Shannon McDonald is an Associate Professor at the School of Architecture at Southern Illinois University, Carbondale, IL since 2011. As an associate architecture professor at Southern Illinois University Professor McDonalds' research and areas of interest are with emerging mobility technologies and their impact on the built environment. Society is currently going through a period of transportation changes and how people move through space. These changes provide new options for designing places of living to become more sustainable and accessible for all. Energy, sustainability, movement, urban design, planning, transportation and architecture are now merging into new realities.
Ron Swenson is President of the International Institute of Sustainable Transportation (INIST, a non-profit) which has been a lead sponsor of the Spartan Superway. He has been an advisor to the undergraduate students and to graduate students as a thesis advisor. INIST organizes the annual international Podcar City Conference which has hosted the leaders in automated public transit since 2007 in Europe and the USA. Ron has done extensive research and development in solar powered transportation, building a prototype solar-powered electric tricycle (1981), a solar race car in Mexico (1992-1996), several electric bicycles and a solar powered utility vehicle (1998-2004), all which served to seed the development of solar powered automated transit networks in conjunction with San José State University (2012-present). Ron is also President of Swenson Solar, developer of commercial solar installations, solar homes in Montana and a proposed ecovillage of approximately 100 solar powered homes and apartments in Santa Cruz, California. He is a Fellow, Life member, and former Board member of the American Solar Energy Society.
Jack Fogelquist received his Masters in Mechanical Engineering from San José State University in 2019, and is now pursuing his PhD in mechanical engineering at the University of California, Davis. Jack’s Computational Aid For Designing PV Canopy For Solar-Powered Transit Masters research project was the basis for the Energy Systems project. The computational aid loads a user-defined transit route, models the hourly solar irradiance, estimates the energy demand of the transit system, determines the hourly shaded regions of the route, optimizes the size and shape of the PV canopy, and simulates the hourly electricity generation.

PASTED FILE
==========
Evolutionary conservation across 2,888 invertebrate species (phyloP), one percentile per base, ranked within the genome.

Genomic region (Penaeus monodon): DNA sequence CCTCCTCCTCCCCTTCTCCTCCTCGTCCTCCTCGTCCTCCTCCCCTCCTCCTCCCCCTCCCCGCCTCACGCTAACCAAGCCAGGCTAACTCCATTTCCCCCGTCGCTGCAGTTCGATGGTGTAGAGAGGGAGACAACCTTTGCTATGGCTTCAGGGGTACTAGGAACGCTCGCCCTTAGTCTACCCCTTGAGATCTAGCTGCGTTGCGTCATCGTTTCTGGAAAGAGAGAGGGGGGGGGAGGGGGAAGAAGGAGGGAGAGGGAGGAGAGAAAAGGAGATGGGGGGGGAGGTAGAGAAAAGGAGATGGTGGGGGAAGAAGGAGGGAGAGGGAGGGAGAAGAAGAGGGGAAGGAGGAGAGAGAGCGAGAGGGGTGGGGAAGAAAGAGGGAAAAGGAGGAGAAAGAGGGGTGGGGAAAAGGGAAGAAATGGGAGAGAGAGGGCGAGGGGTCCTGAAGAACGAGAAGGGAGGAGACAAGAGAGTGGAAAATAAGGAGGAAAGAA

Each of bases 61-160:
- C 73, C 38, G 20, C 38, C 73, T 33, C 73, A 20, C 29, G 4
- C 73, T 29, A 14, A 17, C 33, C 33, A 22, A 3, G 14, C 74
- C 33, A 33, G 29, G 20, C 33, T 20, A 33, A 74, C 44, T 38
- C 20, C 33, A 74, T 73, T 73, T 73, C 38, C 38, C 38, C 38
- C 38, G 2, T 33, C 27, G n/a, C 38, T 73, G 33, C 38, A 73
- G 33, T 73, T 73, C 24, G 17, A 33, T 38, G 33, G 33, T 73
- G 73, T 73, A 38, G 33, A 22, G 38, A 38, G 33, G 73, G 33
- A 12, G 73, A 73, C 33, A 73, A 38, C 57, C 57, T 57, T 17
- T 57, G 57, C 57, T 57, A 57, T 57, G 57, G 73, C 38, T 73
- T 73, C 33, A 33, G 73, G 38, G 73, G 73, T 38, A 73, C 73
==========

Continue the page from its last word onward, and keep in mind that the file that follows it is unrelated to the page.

Yu Chiao is an architect with a bachelor’s degree in architecture from Taiwan and a current graduate student at the Department of Urban and Regional Planning at San José State University, focusing on ArcGIS, real estate development, and community design. Yu’s skill set includes several visualization programs such as ArcGIS, Rhino, SketchUp, Blender, AutoCAD, etc. He provides civil engineering and visualization support for the Spartan Superway project, including route planning, station design, and creating 3D city scenes of San José.
Alex Pape graduated with his bachelor degree in Architectural Studies from Southern Illinois University at Carbondale in May 2020. He is currently working on finishing his thesis in completion of a Master Degree in Architecture from Southern Illinois University at Carbondale.
Mario Cruz is a Mexican product designer with a Master's degree in industrial design from the University of Cincinnati currently working as a design consultant for small businesses and startups in Mexico City. He is also currently collaborating with the product design studio Rodzmas in several multidisciplinary research and product development projects. Prior to his current line of work, he designed and developed promotional products for a vast array of clients from 2005 to 2015 which include: Kimberly Clark, Disney consumer products, Coca Cola, Hasbro, among others. Mario is also an independent design researcher with a keen interest in design methodology, narrative as a design principle and play as a learning tool. Since 2019, he has been working along with Rodzmas and the San José State University to develop a solar powered urban rapid transit system.